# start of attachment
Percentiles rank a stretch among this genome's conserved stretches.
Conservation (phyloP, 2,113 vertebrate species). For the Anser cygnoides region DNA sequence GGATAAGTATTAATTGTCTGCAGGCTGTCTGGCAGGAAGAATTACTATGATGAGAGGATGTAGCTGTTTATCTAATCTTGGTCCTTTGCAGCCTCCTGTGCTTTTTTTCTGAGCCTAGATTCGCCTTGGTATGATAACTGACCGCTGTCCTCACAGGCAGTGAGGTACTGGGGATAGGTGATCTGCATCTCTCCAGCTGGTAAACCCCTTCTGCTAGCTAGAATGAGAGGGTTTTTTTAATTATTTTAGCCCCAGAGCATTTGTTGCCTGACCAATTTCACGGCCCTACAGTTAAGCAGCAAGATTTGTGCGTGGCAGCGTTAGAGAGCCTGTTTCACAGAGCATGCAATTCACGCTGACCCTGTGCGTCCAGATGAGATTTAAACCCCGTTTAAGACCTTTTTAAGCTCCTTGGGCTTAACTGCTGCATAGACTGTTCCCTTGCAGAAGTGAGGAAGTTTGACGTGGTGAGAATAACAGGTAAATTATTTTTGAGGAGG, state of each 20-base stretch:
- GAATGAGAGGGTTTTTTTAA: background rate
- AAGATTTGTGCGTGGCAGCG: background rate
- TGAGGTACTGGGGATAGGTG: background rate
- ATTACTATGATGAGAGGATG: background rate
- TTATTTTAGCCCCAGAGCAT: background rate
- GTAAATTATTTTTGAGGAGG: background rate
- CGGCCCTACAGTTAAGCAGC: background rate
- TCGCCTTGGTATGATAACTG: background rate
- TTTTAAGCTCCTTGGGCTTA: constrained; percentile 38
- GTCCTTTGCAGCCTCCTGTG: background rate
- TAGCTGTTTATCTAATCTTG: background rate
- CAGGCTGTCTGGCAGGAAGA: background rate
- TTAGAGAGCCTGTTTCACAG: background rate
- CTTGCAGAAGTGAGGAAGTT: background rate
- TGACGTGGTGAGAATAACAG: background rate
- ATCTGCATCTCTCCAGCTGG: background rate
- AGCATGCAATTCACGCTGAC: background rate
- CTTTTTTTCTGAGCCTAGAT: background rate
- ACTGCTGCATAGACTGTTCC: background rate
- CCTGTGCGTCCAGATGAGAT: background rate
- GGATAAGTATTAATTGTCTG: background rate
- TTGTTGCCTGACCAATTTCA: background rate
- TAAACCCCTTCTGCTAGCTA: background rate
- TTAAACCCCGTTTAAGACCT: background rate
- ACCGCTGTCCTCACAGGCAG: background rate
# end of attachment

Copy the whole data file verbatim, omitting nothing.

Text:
Percentiles rank a stretch among this genome's conserved stretches.
Conservation (phyloP, 2,113 vertebrate species). For the Anser cygnoides region DNA sequence GGATAAGTATTAATTGTCTGCAGGCTGTCTGGCAGGAAGAATTACTATGATGAGAGGATGTAGCTGTTTATCTAATCTTGGTCCTTTGCAGCCTCCTGTGCTTTTTTTCTGAGCCTAGATTCGCCTTGGTATGATAACTGACCGCTGTCCTCACAGGCAGTGAGGTACTGGGGATAGGTGATCTGCATCTCTCCAGCTGGTAAACCCCTTCTGCTAGCTAGAATGAGAGGGTTTTTTTAATTATTTTAGCCCCAGAGCATTTGTTGCCTGACCAATTTCACGGCCCTACAGTTAAGCAGCAAGATTTGTGCGTGGCAGCGTTAGAGAGCCTGTTTCACAGAGCATGCAATTCACGCTGACCCTGTGCGTCCAGATGAGATTTAAACCCCGTTTAAGACCTTTTTAAGCTCCTTGGGCTTAACTGCTGCATAGACTGTTCCCTTGCAGAAGTGAGGAAGTTTGACGTGGTGAGAATAACAGGTAAATTATTTTTGAGGAGG, state of each 20-base stretch:
- GAATGAGAGGGTTTTTTTAA: background rate
- AAGATTTGTGCGTGGCAGCG: background rate
- TGAGGTACTGGGGATAGGTG: background rate
- ATTACTATGATGAGAGGATG: background rate
- TTATTTTAGCCCCAGAGCAT: background rate
- GTAAATTATTTTTGAGGAGG: background rate
- CGGCCCTACAGTTAAGCAGC: background rate
- TCGCCTTGGTATGATAACTG: background rate
- TTTTAAGCTCCTTGGGCTTA: constrained; percentile 38
- GTCCTTTGCAGCCTCCTGTG: background rate
- TAGCTGTTTATCTAATCTTG: background rate
- CAGGCTGTCTGGCAGGAAGA: background rate
- TTAGAGAGCCTGTTTCACAG: background rate
- CTTGCAGAAGTGAGGAAGTT: background rate
- TGACGTGGTGAGAATAACAG: background rate
- ATCTGCATCTCTCCAGCTGG: background rate
- AGCATGCAATTCACGCTGAC: background rate
- CTTTTTTTCTGAGCCTAGAT: background rate
- ACTGCTGCATAGACTGTTCC: background rate
- CCTGTGCGTCCAGATGAGAT: background rate
- GGATAAGTATTAATTGTCTG: background rate
- TTGTTGCCTGACCAATTTCA: background rate
- TAAACCCCTTCTGCTAGCTA: background rate
- TTAAACCCCGTTTAAGACCT: background rate
- ACCGCTGTCCTCACAGGCAG: background rate